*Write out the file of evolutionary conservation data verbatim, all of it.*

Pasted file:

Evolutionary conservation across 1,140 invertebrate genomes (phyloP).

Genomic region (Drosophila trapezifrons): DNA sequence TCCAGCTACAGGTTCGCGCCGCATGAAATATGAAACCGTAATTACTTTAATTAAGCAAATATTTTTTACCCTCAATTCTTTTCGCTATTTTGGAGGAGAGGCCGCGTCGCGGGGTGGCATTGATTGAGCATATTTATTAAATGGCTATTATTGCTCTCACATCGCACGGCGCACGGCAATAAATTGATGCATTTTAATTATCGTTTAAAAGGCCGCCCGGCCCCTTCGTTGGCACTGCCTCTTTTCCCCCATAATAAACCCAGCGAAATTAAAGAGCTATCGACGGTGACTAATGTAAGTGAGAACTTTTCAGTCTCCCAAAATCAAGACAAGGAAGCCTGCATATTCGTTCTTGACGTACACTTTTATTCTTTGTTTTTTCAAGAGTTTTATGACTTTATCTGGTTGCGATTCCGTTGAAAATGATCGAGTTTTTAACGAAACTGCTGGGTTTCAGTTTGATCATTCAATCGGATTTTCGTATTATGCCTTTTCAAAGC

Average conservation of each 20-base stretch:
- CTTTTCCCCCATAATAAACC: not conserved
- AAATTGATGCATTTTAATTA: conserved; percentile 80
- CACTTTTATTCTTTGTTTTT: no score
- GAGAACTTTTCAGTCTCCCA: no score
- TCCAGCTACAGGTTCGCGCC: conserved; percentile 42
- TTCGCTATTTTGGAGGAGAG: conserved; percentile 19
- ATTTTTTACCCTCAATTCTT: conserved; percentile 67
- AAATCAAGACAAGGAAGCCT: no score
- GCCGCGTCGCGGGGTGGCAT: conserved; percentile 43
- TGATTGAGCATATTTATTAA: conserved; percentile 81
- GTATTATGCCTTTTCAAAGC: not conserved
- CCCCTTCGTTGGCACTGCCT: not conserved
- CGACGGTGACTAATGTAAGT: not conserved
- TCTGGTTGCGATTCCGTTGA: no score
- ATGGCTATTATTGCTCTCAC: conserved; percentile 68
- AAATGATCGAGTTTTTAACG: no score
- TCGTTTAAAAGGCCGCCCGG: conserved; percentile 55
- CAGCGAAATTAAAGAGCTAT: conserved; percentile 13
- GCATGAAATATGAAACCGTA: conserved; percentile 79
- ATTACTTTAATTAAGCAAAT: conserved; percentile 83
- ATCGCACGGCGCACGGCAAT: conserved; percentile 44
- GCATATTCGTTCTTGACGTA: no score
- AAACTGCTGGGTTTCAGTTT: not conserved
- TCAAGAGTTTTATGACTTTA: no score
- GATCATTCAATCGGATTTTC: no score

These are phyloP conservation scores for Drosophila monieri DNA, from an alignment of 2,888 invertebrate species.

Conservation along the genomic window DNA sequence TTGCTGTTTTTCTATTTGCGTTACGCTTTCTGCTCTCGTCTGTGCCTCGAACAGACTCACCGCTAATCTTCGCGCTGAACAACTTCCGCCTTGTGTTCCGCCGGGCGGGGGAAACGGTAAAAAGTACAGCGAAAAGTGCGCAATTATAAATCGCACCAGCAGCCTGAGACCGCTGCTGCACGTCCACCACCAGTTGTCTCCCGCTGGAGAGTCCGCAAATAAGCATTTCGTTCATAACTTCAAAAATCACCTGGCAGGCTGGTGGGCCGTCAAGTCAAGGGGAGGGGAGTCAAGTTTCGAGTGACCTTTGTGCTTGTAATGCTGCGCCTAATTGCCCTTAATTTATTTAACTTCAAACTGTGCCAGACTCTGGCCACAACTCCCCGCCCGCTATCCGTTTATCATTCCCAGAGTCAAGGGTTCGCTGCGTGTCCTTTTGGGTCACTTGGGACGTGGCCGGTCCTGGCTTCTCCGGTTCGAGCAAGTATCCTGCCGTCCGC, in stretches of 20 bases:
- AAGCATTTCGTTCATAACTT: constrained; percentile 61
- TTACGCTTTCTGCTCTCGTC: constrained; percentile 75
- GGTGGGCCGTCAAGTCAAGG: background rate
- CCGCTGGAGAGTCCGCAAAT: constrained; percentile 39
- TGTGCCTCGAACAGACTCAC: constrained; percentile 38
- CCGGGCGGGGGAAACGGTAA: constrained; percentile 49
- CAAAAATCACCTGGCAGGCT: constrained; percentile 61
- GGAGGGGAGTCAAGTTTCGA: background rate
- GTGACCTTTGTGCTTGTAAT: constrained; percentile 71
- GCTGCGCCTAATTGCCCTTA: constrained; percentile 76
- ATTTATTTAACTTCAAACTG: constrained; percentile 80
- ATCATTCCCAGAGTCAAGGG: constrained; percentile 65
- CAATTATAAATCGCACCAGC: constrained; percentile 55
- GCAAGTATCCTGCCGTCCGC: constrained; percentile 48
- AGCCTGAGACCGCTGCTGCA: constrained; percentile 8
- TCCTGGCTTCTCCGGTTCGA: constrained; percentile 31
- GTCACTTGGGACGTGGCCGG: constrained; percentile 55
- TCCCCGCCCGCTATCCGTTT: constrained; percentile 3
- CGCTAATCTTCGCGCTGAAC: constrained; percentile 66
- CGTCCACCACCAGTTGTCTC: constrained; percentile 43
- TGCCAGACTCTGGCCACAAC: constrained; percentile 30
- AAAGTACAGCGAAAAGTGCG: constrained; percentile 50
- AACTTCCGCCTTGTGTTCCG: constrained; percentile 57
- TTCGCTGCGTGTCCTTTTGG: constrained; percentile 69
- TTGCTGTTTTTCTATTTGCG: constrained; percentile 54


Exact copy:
Evolutionary conservation across 1,140 invertebrate genomes (phyloP).

Genomic region (Drosophila trapezifrons): DNA sequence TCCAGCTACAGGTTCGCGCCGCATGAAATATGAAACCGTAATTACTTTAATTAAGCAAATATTTTTTACCCTCAATTCTTTTCGCTATTTTGGAGGAGAGGCCGCGTCGCGGGGTGGCATTGATTGAGCATATTTATTAAATGGCTATTATTGCTCTCACATCGCACGGCGCACGGCAATAAATTGATGCATTTTAATTATCGTTTAAAAGGCCGCCCGGCCCCTTCGTTGGCACTGCCTCTTTTCCCCCATAATAAACCCAGCGAAATTAAAGAGCTATCGACGGTGACTAATGTAAGTGAGAACTTTTCAGTCTCCCAAAATCAAGACAAGGAAGCCTGCATATTCGTTCTTGACGTACACTTTTATTCTTTGTTTTTTCAAGAGTTTTATGACTTTATCTGGTTGCGATTCCGTTGAAAATGATCGAGTTTTTAACGAAACTGCTGGGTTTCAGTTTGATCATTCAATCGGATTTTCGTATTATGCCTTTTCAAAGC

Average conservation of each 20-base stretch:
- CTTTTCCCCCATAATAAACC: not conserved
- AAATTGATGCATTTTAATTA: conserved; percentile 80
- CACTTTTATTCTTTGTTTTT: no score
- GAGAACTTTTCAGTCTCCCA: no score
- TCCAGCTACAGGTTCGCGCC: conserved; percentile 42
- TTCGCTATTTTGGAGGAGAG: conserved; percentile 19
- ATTTTTTACCCTCAATTCTT: conserved; percentile 67
- AAATCAAGACAAGGAAGCCT: no score
- GCCGCGTCGCGGGGTGGCAT: conserved; percentile 43
- TGATTGAGCATATTTATTAA: conserved; percentile 81
- GTATTATGCCTTTTCAAAGC: not conserved
- CCCCTTCGTTGGCACTGCCT: not conserved
- CGACGGTGACTAATGTAAGT: not conserved
- TCTGGTTGCGATTCCGTTGA: no score
- ATGGCTATTATTGCTCTCAC: conserved; percentile 68
- AAATGATCGAGTTTTTAACG: no score
- TCGTTTAAAAGGCCGCCCGG: conserved; percentile 55
- CAGCGAAATTAAAGAGCTAT: conserved; percentile 13
- GCATGAAATATGAAACCGTA: conserved; percentile 79
- ATTACTTTAATTAAGCAAAT: conserved; percentile 83
- ATCGCACGGCGCACGGCAAT: conserved; percentile 44
- GCATATTCGTTCTTGACGTA: no score
- AAACTGCTGGGTTTCAGTTT: not conserved
- TCAAGAGTTTTATGACTTTA: no score
- GATCATTCAATCGGATTTTC: no score

These are phyloP conservation scores for Drosophila monieri DNA, from an alignment of 2,888 invertebrate species.

Conservation along the genomic window DNA sequence TTGCTGTTTTTCTATTTGCGTTACGCTTTCTGCTCTCGTCTGTGCCTCGAACAGACTCACCGCTAATCTTCGCGCTGAACAACTTCCGCCTTGTGTTCCGCCGGGCGGGGGAAACGGTAAAAAGTACAGCGAAAAGTGCGCAATTATAAATCGCACCAGCAGCCTGAGACCGCTGCTGCACGTCCACCACCAGTTGTCTCCCGCTGGAGAGTCCGCAAATAAGCATTTCGTTCATAACTTCAAAAATCACCTGGCAGGCTGGTGGGCCGTCAAGTCAAGGGGAGGGGAGTCAAGTTTCGAGTGACCTTTGTGCTTGTAATGCTGCGCCTAATTGCCCTTAATTTATTTAACTTCAAACTGTGCCAGACTCTGGCCACAACTCCCCGCCCGCTATCCGTTTATCATTCCCAGAGTCAAGGGTTCGCTGCGTGTCCTTTTGGGTCACTTGGGACGTGGCCGGTCCTGGCTTCTCCGGTTCGAGCAAGTATCCTGCCGTCCGC, in stretches of 20 bases:
- AAGCATTTCGTTCATAACTT: constrained; percentile 61
- TTACGCTTTCTGCTCTCGTC: constrained; percentile 75
- GGTGGGCCGTCAAGTCAAGG: background rate
- CCGCTGGAGAGTCCGCAAAT: constrained; percentile 39
- TGTGCCTCGAACAGACTCAC: constrained; percentile 38
- CCGGGCGGGGGAAACGGTAA: constrained; percentile 49
- CAAAAATCACCTGGCAGGCT: constrained; percentile 61
- GGAGGGGAGTCAAGTTTCGA: background rate
- GTGACCTTTGTGCTTGTAAT: constrained; percentile 71
- GCTGCGCCTAATTGCCCTTA: constrained; percentile 76
- ATTTATTTAACTTCAAACTG: constrained; percentile 80
- ATCATTCCCAGAGTCAAGGG: constrained; percentile 65
- CAATTATAAATCGCACCAGC: constrained; percentile 55
- GCAAGTATCCTGCCGTCCGC: constrained; percentile 48
- AGCCTGAGACCGCTGCTGCA: constrained; percentile 8
- TCCTGGCTTCTCCGGTTCGA: constrained; percentile 31
- GTCACTTGGGACGTGGCCGG: constrained; percentile 55
- TCCCCGCCCGCTATCCGTTT: constrained; percentile 3
- CGCTAATCTTCGCGCTGAAC: constrained; percentile 66
- CGTCCACCACCAGTTGTCTC: constrained; percentile 43
- TGCCAGACTCTGGCCACAAC: constrained; percentile 30
- AAAGTACAGCGAAAAGTGCG: constrained; percentile 50
- AACTTCCGCCTTGTGTTCCG: constrained; percentile 57
- TTCGCTGCGTGTCCTTTTGG: constrained; percentile 69
- TTGCTGTTTTTCTATTTGCG: constrained; percentile 54